Document 110394

 Tarby 1 Sara Tarby Susana Tosca Digital Aesthetics 12.12.12 We Used to Wait for HTML5 Introduction: I live in Copenhagen and I have lived here for more or less five years. I moved from Silkeborg, a medium large city in eastern Jutland, when I was 18 years old and hated everything about my birthplace like I imagine so many other teenagers do in that age. I wanted to live in the big city of Copenhagen, where I would find my call and where life would show itself in all it’s bright colors and twisted characters in the night. In writing, I’m homesick and all I want to do is to get on the next train to Jutland and find my way to my fathers house, the place where I grew up, and just be there in the surroundings I know so well and the surroundings that somewhat witnessed me developing more than I ever will or so it sure feels. No matter what, the place where I grew up, has great value to me for many reasons. It still, even though I have lived in the same apartment for five years, is the only place I call ”home”. I get nostalgic when experiencing something, that reminds me of home and then I try to dig up some old memories in my head and try to see life as it was for my inner eye, but my memory has it that only scattered images and short ”clips” of sound are to find in wholeness. Everything else is just a pond if impressions and strange feelings, that do not have real shape, sound, taste or feel anymore. This essay is about a music video that awakened homesickness and nostalgia in me. The paper will by using literature on nostalgia as an aesthetic, the HTML5 format that the video is build on, on spatial montages and city symphonies and how to create space in motion pictures. It is a very interesting field, because I have read about many genres in motion pictures that are to make people feel something in particular. An example is the horror genre that is to scare people and startle people that practices the use of particular movie formats, angles, sounds, clipping technique, color correction and so on to do so. But I, when experiencing the video being explored in this paper, felt a deep sense of nostalgia and that, making people nostalgic, is something interesting. One can only imaging how we, viewers of motion pictures, have same ways of reacting on horror movies, comedies and so on, but we might not have the same base, when it comes to showing ”home”. What is home to me has never been home to you, so how is it possible to make one video Tarby 2 about mine and your past, when we are not sharing the same past and upbringing like we share the fright of sudden shocks and murderers in clown suits? Arcade Fire: Arcade Fire is an indie rock band from Montreal, Quebec, Canada. They where formed in 2003 and consists of Win Butler, who is main vocalist, plays the guitar and piano, Régine Chassagne, who is singing secondary vocals and plays hurdy gurdy, drums and keyboards, Richard Reed Parry who is on the bass guitar and guitar, William Butler who is on keyboards and guitar, Tim Kingsbury on bass guitar, Sara Neufeld who is playing violin and finally Jeremy Gara on drums. These are the consistent members of the band, there are several other musicians who play on their tours on many other instruments (LastFM). Figure 1 (LastFM) The Suburbs: On their debut album, Funeral, 2004 the band already begun exploring the theme of ”neighborhoods”, and in 2009 Win Butler, the lead singer of the band, received a mail from an old friend he grew up with in the suburbs of Houston, Texas. "He sent us a picture of him with his daughter on his shoulders at the mall around the corner from where we lived," says Win, "and the combination of seeing this familiar place and seeing my friend with his child brought back a lot of feeling from that time. I found myself trying to remember the town that we grew up in and trying to retrace as much as I could remember." (Merge Records). The other band Tarby 3 members also tried to go back to the places, where they grew up and in some cases, they found there was nothing left. Merge Records states: ”buildings were boarded up, if they still existed at all; new roads and rivers had magically appeared, altering the landscape that now only existed in faded photographs. When they reconvened, the first song they wrote was The Suburbs' title track.” (1) Themes such as scarcity, of generations past and future, responsibility and maturity ended up filling the entire album also with a ”hope that something pure can last” (1). The band has a mission with the suburbs and in nostalgia and the thought of something being good in the past. We can by this assume that the song ”We Used To Wait” is somehow connected to the feeling of being nostalgic. Holbrook and Schindler are describing literature on nostalgia and mention several big historical works, including the bible and how Adam and Eve are condemned to forever be missing paradise. This state of longing for the lost innocence of the past is being described as ”true romanticism”, but more on that later. The Wilderness Downtown: The Wilderness Downtown is the title of an online video HMTL5 experience. It is a hybrid mash up of video footage, geo-­‐imaginary, 3D animation and Google’s ”street view” function (Dragon, 4). It is functioning as a music video for the song ”We Used to Wait” on Arcade Fire’s album The Suburbs from 2010. The viewer/listener is experiencing The Wilderness Downtown by firstly typing the address of his/her birthplace or the place where he/she grew up in a search field. The algorithm in the program searches for the coordinates and assembles a personalized show, where the plot of the picture is looking like it is happening there. Dragon is nicely stating how this ”In a curious act of digital flânerie, the user gets multiple points of view shots of video and street-­‐view imagery stitched together, adjusted to the movement of the faceless protagonist of the clip, using several, dynamically changing browser windows as a multiplication of screens within the screen” (4). Tarby 4 Figure 2 (The Wilderness Downtown) These screens or pop up videos firstly show a video clip of a faceless and androgynous character who is running down an anonymous road. Another pop up window shows another video of black birds flying in a yellow sky and when the music changes settings, they dive down and flies over the satellite image of the address the viewer/listener has typed in. You can see an animation of the tiny character down on the road on the image, making the image look less static and makes the viewer/listener aware of the fact that the person running is actually running down there, in your old neighborhood. Memory and spatial montage. This is where defining the video as one video is difficult because in some extent The Wilderness Downtown is a cluster of videos played in order. The windows pops up here and there and there are only few features but the fact that you have no control over the videos appearance, like black birds flying from one ”screen” to another in the HTML5 construction and some of the colors that somehow fit together. The question is if this particular way if telling a story or showing something, is something that a person can comprehend or if it is a medium of use, that is going to confuse the viewer. On ”Kaleidoscopic narratives and spatial mapping” Prager is mentioning Moholy’s idea of something called ”Pylocinema” and his installation peace that focused on the use Tarby 5 of more than one video clip at the same time within one bigger round screen, where these clips, as it is with The Wilderness Downtown, clips appeared and disappeared with different timing and different places (196). Janet Murray, mentioned in same paper, describes a ”kaleidoscopic story with multiple points of view.” which in our case is interesting since the ”plot”, the person running down the streets, are ”filmed” from many varies of angles and views and with different formats. In one particular scene, the anonymous character stops. The next scene is seen by satellite, regular film footage and images from Google Street View. You see one window or frame that shows video from his/her feet, when he/she starts turning around himself/herself. Figure 3 (The Wilderness Downtown) I am going to stop here and say ”she” from now on, since she is running down my neighborhood and I can relate to her running. I am after all the only person I have known, who has ever been running down that street, so the surroundings are making me remember the various reasons I had to run at the time. While watching the video of the character running it feels like witnessing happenings that has been already. You see another frame showing the satellite photography with her in the middle, this picture is turning as well, and finally Google Street View images put together in an order that makes it look like her point of view, when she is turning the same way as if you would turn around with a video camera in your hand. This scene is seen Tarby 6 from three different angels and views, which is an odd thing compared to, what one formally has learned about the film language and usage of angels and point of views. This is not necessarily confusing. Prager is stating how both Moholy, Manovich and Murray has been exploring this usage of spatial cinema and they are all agreeing on the fact, that the modern human is capable of comprehending such practice of spatial montage: Janet Murray states that ”the kaleidoscopic power of the computer allows us to tell stories that more truly reflect our turn-­‐of-­‐the-­‐century sensibility. We no longer believe in a single reality, a single integrating view of the world, or even the reliability of a single angle of perception.” (Prager, 197). Maybe the satellite images are manifesting ”the bigger picture” for the viewer/listener, who in this sense is being aware of her tiny neighborhood while in the same time actually is turning around herself in the streets in front of her old home being young of age while looking at herself from the outside as the adult she is today. And maybe the viewer/listener will in fact be able to experience all of this at once and the different angles contribute to the sense of the world being presented realistic. By this it is also said, that the viewer is sensing being here, now, and being there when. She is both experiencing the present and the past. I can relate to this statement since I, after experiencing the video, felt the time as a ripping and destructive force and watching the past made me really think about how my old neighborhood is falling apart. In writing, I am convinced that the people behind The Wilderness Downtown wanted me to experience what the band experienced when they explored and visited their old neighborhoods. Manovich is mentioning memory and how humans perceive time when it comes to spatial imaging and this is most certainly the very reason why The Wilderness Downtown should be considered a very interesting case: ”The logic of replacement, characteristic of cinema, gives way to the logic of addition and co-­‐existence. Time becomes spatialized, distributed over the surface of the screen. Nothing is forgotten, nothing is erased. Just as we use computers to accumulate endless texts, messages, notes and data (and just as a person, going through life, accumulates more and more memories, with the past slowly acquiring more weight than the future), "Spatial Montage" accumulates events and images as it progresses through its narrative. In contrast to cinema's screen, which primarily functioned as a record of perception, here computer screen functions as a record of memory.” This is very relevant since I experienced both a plot of a narrative continuous storyline and also felt the sensation of memory. My own mind is reflecting through several pictures, images, sounds and so Tarby 7 on, so by this anonymous yet relevant material I’m witnessing on screen, I’m visualizing my own memory. At least one can argument that the HTML5 format and spatial cinema (before mentioned kaleidoscopic cinema) has resemblance with how one associates and remembers. Where there in Pragers text is a focus on how we in modern society have been pushed into this matter of sensing our surroundings and impulses in bits and pieces put together, Dragon (4) has an interesting saying on The Wilderness Downtown, that might lead us into a new direction of creating nostalgia with HTML5 video(s): “A nostalgic gesture indeed, the clip in fact utilizes the spatial memory of the user-­‐subject, connecting the psychological factors with an algorithmic rendition of space. It dynamically, in a procedural manner, repositions the subject through the interface of the mash-­‐up to recreate the once visited spatial coordinates that allow the subject not only the recollection of psychic, but also of bodily engagement within the given spatio-­‐temporal setting. The subject’s spatial memory thus comes to be aligned (and overseen) by digital and performative cartography”. Nostalgia: One thing is to witness ones memory and to experience the video that is in actuality videos put together, as a whole. Another thing is to remember and feel nostalgia. Memory is somewhat a neutral ground while nostalgia is subjective and colored in a way that makes the memory of a certain time in ones or others time seem positive. Holbrook and Schindler is defining nostalgia as being an extension of Fred Davis’ saying: Nostalgia is ”yearning for yesterday”. The longing for the past is defined as a preference (general liking, positive attitude, or favorable affect) toward objects (people, places, or things) that were more common (popular, fashionable, or widely circulated) when one was younger (in early adulthood, in adolescence, in childhood, or even before birth. It is difficult to say, that this video will make an impact on the viewer/listener, and the viewer/listener will because of these uses become favorable on his/her upbringing. People have, as said, not had the same upbringing as I had, maybe better or worse. But there are several factors in the experience that indicates a positive view on the past. As said in the review of Suicide Virgins, a movie by Sofia Coppola, reviewed by Bill Rendall, yellowish color filters on movie screen makes things look older and worn by time. The sky is yellow in the entire film, that is Tarby 8 one thing, but in one scene, when a chorus of the song is reaching its climax, the satellite image is making a zooming out motion, making you see more and more of your past neighborhood as you go further and further up in the air. In the same pace as you go up, the area is fading into yellowish colors, making it look and feel like this place is getting centuries older in just a few seconds. It looks beautiful and the yellow colors are, as Rendall said, it has a nostalgic feel to it. Nothing in the movie, but the images in Google Street View is indicating what time is being shown, making it possible for people in all ages to become nostalgic. The members of the band Arcade Fire where children in the 1970’s but I, without having seen or experienced the 70’s, feel the history of the place being presented in The Wilderness Downtown. When Holbrook and Schinder are arguing, that the sense of nostalgia has always inextricably infused our consciousness of the basic human condition, The Wilderness Downtown has presented to me pictures of my childhood neighborhood in a way that triggers emotions and a state that is difficult to avoid, since the sense of here and now, in my case Copenhagen, December 2012, is undesirable compared to the time and place represented in The Wilderness Downtown. All in spite of the fact that I remember how I hated my last year in Silkeborg, when I was yearning for going to Copenhagen and start my life there as an adult. Maybe it is a common condition, nostalgia, no matter how true it is, that the 90’s where better or not or whether it always snowed in December back in the 70’s. History and human memory will maybe always boil past down to the gems when being presented with such images as seen in The Wilderness Downtown. A word on City Symphonies and Zeitgeist Capturing and expressing the spirit of a time and what can be called zeitgeist or ”feel” of a particular area is somehow been characterized in City Symphonies, that in some extend has similarities with The Wilderness Downtown. Good representatives for this genre in cinema is Rien Que Les Heures by Alberto Cavalcanti from 1926, Berlin, Symphonie of a Great City by Walter Ruttman from 1927 and Man With a Movie Camera by Dziga Vertov from 1929. (Thomas and Penz, 144). Using montage, these three motion pictures created a new genre in cinema. Now, if putting the fact aside, that the character in The Wilderness Downtown is actually running, the music video is carried by same ideas as City Symphony’s by showing a certain place observantly and through several channels. City Symphonies are carried out with the idea of experiencing cities when strolling, idling, watching and observing (145). The montage is an attempt to philosophically move away from the Tarby 9 fictional narrative tradition, and one sees the montage like style in The Wilderness Downtown, observing the bits of clip a long part of the way is not per se pushing the plot forward. I would rather characterize two montages in one film: The first act, where the girl is running and the environment is shown through montage. The second act, where the viewer/listener is encouraged to write a post card to herself while machineries are moving to the rhythm of the viewer/listeners actions on the computer keyboard. And a third act of the environment being ”destroyed” by trees popping up from the ground, which also has no actual plot but the trees appearing. The use of montage is, when looking at the tradition on City Symphonies, a good way of experiencing city space -­‐ this being suburban space with its characteristics. And it might be a good use, since it might be important for the experience to see the place in small non-­‐connected clips, so the ”feel” and the zeitgeist of the place is remembered. Steampunk. Manifesting nostalgia in objects. I am going to shortly demonstrate how some of the objects in the project of The Wilderness Downtown is adding on to the sense of nostalgia in the experience of the interactive music video. Some of the aesthetics ar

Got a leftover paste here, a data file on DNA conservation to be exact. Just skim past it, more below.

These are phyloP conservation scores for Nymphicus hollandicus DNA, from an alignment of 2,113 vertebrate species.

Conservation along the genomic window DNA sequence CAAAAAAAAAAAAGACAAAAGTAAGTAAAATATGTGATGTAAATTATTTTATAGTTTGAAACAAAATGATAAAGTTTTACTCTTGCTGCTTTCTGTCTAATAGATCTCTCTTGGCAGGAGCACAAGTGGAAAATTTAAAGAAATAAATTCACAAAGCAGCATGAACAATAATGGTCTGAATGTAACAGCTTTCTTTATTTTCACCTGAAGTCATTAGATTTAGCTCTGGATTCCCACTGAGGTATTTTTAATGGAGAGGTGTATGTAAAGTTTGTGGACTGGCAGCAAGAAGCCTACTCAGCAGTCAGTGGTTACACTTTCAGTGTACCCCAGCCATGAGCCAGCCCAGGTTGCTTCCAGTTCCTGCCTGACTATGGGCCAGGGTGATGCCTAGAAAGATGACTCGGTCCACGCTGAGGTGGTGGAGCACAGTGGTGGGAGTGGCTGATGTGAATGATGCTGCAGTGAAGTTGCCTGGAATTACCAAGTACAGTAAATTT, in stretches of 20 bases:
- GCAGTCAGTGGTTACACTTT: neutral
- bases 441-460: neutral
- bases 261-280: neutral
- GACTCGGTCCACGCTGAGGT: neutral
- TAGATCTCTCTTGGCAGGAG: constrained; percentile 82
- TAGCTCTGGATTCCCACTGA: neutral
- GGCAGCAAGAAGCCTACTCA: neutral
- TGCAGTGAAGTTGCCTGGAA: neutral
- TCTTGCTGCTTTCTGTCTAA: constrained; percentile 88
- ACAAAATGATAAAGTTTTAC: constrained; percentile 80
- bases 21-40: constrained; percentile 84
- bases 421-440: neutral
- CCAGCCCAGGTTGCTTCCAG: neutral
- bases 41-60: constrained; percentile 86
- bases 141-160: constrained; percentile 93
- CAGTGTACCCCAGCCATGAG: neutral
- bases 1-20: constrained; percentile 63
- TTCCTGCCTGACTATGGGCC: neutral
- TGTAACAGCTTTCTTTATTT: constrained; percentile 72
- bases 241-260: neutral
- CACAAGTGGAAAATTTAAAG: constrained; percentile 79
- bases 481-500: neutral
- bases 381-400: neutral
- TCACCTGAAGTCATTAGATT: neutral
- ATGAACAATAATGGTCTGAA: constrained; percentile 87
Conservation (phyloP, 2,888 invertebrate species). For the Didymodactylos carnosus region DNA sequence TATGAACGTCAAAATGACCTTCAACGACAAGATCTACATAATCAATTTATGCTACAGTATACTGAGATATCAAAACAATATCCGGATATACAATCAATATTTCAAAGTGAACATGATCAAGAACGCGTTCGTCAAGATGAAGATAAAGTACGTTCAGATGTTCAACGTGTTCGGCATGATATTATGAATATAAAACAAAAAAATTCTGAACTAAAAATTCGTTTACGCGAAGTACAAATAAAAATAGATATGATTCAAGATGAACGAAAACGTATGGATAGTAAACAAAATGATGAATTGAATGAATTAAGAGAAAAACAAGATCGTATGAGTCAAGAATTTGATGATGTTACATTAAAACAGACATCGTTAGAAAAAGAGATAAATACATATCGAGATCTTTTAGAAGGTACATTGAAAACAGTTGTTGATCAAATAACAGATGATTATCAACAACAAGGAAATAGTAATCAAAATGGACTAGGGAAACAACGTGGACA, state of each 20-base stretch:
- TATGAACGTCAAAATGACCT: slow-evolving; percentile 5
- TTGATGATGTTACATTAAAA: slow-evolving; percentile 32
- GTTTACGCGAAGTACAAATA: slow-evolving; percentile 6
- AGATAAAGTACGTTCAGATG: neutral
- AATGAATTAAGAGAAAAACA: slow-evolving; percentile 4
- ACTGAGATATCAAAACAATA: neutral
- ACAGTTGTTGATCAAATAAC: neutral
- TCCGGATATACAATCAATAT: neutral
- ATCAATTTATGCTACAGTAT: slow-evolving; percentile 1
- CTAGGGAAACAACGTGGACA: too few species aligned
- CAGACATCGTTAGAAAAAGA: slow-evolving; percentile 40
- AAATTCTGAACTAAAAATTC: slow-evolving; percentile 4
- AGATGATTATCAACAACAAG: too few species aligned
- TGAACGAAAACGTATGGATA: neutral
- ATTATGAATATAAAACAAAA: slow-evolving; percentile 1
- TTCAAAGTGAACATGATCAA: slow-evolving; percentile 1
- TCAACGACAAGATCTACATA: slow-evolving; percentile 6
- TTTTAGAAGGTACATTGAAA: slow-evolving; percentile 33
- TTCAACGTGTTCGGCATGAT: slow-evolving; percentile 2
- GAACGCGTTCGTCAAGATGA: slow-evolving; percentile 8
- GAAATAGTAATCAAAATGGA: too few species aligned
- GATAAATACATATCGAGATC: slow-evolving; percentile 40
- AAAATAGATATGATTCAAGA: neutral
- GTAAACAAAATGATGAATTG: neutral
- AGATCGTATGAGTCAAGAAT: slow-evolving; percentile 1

(Prager) (Prager)e resembling steampunk, which is a genre generated from inter alia nostalgia (Perschon). On one scene in particular, where the viewer/listener is asked to write a letter to her old self, who lived there before, in the neighborhood portrayed, writing on her keyboard or drawing with her mouse. When dragging the courser or writing letters, three other windows in the HTML5 spatial video are showing machinery moving with the tempo of the writing, making it look and feel more like a mechanized practice than a electronic practice, hence under the paradigm of steampunk, that idealizes the mechanical from the digital and electronic (Perschon). Technology is within steampunk also in its right to be visible and not become something, that humans does not see, like clock gear being visible instead of just showing the interface of the clock (Perschon). It shall be said, that The Wilderness Downtown should not be characterized as a steampunk video, neither should Arcade Fire be characterized as a steampunk band, but it is noticeable how some of the aesthetics in the bands objects and fashion seems historical and looks like objects from the nineteenth century. This does not make them fall under the category necessarily, but the fact that they use some of the same objects as steampunk makes them seem nostalgic in a way. The look and feel of the steampunk bits in the music video makes one associate the nostalgia and the romantic look on the past. The big different lie in the time period being idealized, which is also one of the reasons one should only look at the steampunk Tarby 10 materials as associative and not idealistic statements. The romanticism and the ”yearning for yesterday” is somewhat manifested in the mechanical objects in the second act. Figure 4 (The Wilderness Downtown) Final words. The true romantic statement ”hope for something pure to last” is not only said by Win Butler in an interview it is also part of the lyrics to the song ”We Used to Wait” that also tells the story about how ”We used to wait. We used to write letters. I used to sign my name. I used to sleep at night.”. This tells a story about the time, where we used to wait for growing up and our lives could start. We have explored how the video for the song reminds us of our memory in its HTML5 format and spatial, kaleidoscopic, cinema and some of both the filters, movements and objects are adding on to our positive view on the past while we watch it and observe it, while comprehending it with todays eyes. It sure is a sentimental and moving experience. There is one thing though, that I cannot help but noticing. The album, the Suburbs, the song, We Used to Wait, and the video The Wilderness Downtown are all trying to comprehend the struggles of missing time and place long since past and watching the surroundings around ones former neighborhood disappear and the romantic view is somewhat making me being stuck in presence in an inadequate world, that no longer is, as it should, and all the innocence is gone in modern technology and society. But the video for the song from the album is made with cutting edge technology, the HTML5 format. It is very interesting, that in order to make people travel back to the good old days, where there was no Internet, you have to use internet, 3D animation and satellite images. It is a paradox, that is difficult to ignore, and it is ironic how Arcade Fire in corporation with Chris Milk, has made Tarby 11 a digital time machine, that is suppose to make one dream bitter sweetly back to a time, where people did not have time machines. Bibliography Barclay, Michael. Arcade Fire Bio. July 2010. <>. Bill Rendal, “Movie Review by Bill Rendall”. Virgin Suicides, by Sofia Coppola. Web. Dragon, Zoltán. »The Augmented Subject.« dragonweb. <­‐content/uploads/downloads/2012/06/augmented-­‐subject.pdf>. Fire, Arcade. The Wilderness Downtown. 2010. <>. LastFM. Arcade Fire Biography. November 2011. <>. Manovich, Lev. »Manovich.« What Is Digital Cinema? <­‐cinema.html>. Perschon, Mike. »Steam Wars.« neo victorian studies. <­‐1%202010/NVS%203-­‐1-­‐5%20M-­‐Perschon.pdf>. Prager, Phillip. »Back to the future: interactivity and associational narrativity at the Bauhaus.« Digital Creativity 17 (2006): 195-­‐204. Schindler, Robert M. og B. Morris Holbrook. »Echoes of the Dear Departed Past.« Some Work in Progress on Nostalgia 1991: 330-­‐333. Thomas, Maureen og Francois Penz. »Capturing and Building Space, Time and Motion.« Thomas, Maureen and Francois Penz. Architectures of Illusion: From Motion Picture to Navigable Interactive Environments. Bristol: Intellect Books, 2003. 135-­‐164.